On Jan. 20, Brenda Sewell, 58, and her sister had just crossed into Kansas on Interstate 70 after spending a weekend in Colorado.
They were doing about nine miles over the speed limit when a Kansas Highway Patrol trooper pulled them over near Goodland.
It was just weeks after Colorado had legalized the sale of marijuana, and during the stop, Sewell acknowledged she had about an ounce of it — for medicinal purposes, she said. The trooper arrested both Sewell, of Kansas City., Mo., and her sister, Joy Biggs. They were taken to Sherman County’s jail, known as the Bastille.
A few hours later Sewell began vomiting, and about 36 hours later she was dead.
Controversy has swirled since about whether Sewell received proper medical care, and the case became a regional news story, in part because law enforcement had refused to release records surrounding the death and the investigation of it.
This month, for the first time, Sherman County Attorney Charles Moser released the police investigative file exclusively to the Journal-World. Among the findings in the report: Douglas County Attorney Charles Branson was brought in to review the case to see whether criminal charges against the county were warranted in relation to Sewell’s death.
Branson found that the correctional officers overseeing Sewell did not commit a crime.
“I will make no comment with regard to civil liability,” Branson wrote in the review that was completed in May.
The file describes Sewell’s downward spiral as her health deteriorated over about 36 hours: a video recorder documented the women’s activities in the cell.
While Moser would not release the video, he did release a log describing what it recorded.
Sewell vomited more than two dozen times over 15 hours. After being taken to a medical center and given intravenous fluids and anti-nausea medicine, she was returned to her cell. The next morning she was sick again, began having seizures and quit breathing.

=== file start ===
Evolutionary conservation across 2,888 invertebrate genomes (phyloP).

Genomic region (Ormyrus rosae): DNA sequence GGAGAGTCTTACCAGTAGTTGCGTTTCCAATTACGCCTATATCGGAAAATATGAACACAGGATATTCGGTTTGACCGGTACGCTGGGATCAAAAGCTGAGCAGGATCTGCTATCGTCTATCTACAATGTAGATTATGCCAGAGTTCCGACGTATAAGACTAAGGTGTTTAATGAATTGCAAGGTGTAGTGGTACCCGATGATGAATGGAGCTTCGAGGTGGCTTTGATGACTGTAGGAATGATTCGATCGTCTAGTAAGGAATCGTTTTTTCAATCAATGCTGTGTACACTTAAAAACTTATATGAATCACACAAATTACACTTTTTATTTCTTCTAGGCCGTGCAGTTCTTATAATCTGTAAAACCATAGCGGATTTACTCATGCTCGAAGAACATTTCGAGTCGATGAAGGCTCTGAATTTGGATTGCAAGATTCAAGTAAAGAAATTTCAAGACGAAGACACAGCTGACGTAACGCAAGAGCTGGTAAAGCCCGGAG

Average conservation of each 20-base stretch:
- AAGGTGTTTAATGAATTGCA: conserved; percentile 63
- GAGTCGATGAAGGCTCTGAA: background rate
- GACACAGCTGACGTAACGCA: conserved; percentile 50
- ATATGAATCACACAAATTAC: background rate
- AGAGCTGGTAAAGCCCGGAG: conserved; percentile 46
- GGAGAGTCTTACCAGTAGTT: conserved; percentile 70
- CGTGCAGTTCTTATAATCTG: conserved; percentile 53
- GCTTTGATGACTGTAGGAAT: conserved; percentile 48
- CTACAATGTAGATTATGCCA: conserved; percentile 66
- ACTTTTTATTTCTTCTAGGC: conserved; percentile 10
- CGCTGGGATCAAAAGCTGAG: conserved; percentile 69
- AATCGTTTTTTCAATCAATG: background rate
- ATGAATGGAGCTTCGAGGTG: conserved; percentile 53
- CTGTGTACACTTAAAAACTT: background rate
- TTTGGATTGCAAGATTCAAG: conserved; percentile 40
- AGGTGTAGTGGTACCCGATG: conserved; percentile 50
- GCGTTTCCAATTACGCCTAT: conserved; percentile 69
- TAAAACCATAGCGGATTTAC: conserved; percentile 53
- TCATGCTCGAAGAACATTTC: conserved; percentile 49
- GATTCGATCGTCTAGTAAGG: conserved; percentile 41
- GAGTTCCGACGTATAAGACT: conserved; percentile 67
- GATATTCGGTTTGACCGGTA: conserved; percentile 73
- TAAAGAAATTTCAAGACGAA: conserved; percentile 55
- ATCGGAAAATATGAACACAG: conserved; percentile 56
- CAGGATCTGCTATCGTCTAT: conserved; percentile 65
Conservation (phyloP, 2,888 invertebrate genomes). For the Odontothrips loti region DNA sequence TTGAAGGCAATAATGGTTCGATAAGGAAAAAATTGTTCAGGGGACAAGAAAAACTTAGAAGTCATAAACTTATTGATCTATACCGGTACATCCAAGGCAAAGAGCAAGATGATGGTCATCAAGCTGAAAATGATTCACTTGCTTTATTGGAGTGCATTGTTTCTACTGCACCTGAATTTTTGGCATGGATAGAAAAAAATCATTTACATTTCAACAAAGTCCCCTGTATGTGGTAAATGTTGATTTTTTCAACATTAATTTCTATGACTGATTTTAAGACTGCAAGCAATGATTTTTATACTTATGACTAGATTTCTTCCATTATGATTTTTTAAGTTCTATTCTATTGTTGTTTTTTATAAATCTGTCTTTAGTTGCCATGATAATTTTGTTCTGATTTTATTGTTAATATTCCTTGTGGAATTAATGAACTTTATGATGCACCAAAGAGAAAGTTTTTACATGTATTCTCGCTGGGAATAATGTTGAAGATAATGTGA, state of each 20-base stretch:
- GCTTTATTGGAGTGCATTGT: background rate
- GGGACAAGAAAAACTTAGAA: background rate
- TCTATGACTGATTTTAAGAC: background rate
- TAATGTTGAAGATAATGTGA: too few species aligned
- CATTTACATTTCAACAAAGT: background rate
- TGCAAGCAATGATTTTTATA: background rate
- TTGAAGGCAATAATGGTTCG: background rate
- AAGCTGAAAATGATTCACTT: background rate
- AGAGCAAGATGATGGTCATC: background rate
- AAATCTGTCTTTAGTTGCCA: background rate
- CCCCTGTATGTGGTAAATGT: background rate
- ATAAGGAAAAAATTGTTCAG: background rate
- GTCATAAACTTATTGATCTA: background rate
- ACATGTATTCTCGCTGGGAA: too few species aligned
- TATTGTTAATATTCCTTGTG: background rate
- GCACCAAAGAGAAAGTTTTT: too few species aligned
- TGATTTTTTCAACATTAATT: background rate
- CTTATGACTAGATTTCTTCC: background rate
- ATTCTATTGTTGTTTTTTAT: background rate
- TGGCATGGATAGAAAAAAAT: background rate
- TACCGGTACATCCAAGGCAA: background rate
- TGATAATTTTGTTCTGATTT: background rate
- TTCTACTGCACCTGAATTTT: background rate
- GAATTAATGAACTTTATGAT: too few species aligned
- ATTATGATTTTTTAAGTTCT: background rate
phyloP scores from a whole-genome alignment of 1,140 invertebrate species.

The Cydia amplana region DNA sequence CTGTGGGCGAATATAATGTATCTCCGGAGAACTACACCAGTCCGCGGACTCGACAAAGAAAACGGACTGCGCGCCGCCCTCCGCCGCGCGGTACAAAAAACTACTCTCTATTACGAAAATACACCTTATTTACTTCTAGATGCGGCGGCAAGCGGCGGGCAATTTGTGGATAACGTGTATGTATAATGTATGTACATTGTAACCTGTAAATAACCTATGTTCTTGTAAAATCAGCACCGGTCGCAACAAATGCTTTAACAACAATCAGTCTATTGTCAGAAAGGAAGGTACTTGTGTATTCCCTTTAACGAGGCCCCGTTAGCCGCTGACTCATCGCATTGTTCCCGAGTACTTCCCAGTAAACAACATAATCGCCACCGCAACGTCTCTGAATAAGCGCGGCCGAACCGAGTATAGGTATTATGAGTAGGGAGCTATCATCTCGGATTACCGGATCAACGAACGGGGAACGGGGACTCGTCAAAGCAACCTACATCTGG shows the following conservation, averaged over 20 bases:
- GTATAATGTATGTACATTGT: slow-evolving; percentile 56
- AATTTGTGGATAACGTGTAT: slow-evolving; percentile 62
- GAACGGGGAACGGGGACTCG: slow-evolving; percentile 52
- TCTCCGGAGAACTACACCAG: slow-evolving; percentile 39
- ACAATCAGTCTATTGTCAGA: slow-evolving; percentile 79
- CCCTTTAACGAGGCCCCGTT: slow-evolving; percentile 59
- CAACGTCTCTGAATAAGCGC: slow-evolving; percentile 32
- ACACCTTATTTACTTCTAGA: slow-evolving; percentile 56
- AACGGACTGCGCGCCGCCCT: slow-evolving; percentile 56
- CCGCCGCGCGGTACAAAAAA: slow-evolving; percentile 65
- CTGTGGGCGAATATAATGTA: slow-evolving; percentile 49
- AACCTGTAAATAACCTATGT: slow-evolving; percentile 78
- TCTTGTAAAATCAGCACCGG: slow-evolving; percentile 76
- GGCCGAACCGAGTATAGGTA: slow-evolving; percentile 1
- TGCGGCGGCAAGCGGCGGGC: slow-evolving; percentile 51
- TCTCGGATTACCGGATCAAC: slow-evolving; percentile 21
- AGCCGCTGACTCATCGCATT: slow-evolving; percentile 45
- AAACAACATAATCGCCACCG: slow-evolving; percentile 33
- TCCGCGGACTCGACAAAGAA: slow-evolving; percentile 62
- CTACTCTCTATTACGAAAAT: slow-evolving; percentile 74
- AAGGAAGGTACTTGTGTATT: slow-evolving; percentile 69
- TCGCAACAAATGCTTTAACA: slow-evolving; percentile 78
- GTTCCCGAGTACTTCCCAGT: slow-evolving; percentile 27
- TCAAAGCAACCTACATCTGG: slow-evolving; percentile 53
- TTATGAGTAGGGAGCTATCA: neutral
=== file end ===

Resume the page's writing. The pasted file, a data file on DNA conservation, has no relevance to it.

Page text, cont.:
Sewell suffered abdominal hemorrhaging when her spleen ruptured, according to an autopsy report. Contributing factors to the rupture included vomiting and abdominal retching, the autopsy found.
Sewell’s family doesn’t understand why she wasn’t provided better, faster medical treatment.
“I firmly believe she would be alive today if they had just listened instead of treating (her and his aunt) like hardened criminals,” said Sewell’s son, Aaron Ray. “Everything about this was absurd.”
Sewell’s sister Biggs found the investigative file lacking in information.
For example, Biggs tried to use the telephone in the cell to call family members so she could get help for Sewell. But the phone was broken — she could hear the person she called, but they couldn’t hear her.
“They wouldn’t give me access to a phone so I could call my family,” Biggs said. “The report never mentions how many times we tried to call home and we asked them to let us make a phone call. This report is really deficient.”
The family says it plans to file a lawsuit over Sewell’s treatment.
Sherman County Sheriff Burton Pianalto did not respond to a request for an interview and has not commented since Sewell’s death.
Neither Sewell nor Biggs had criminal backgrounds.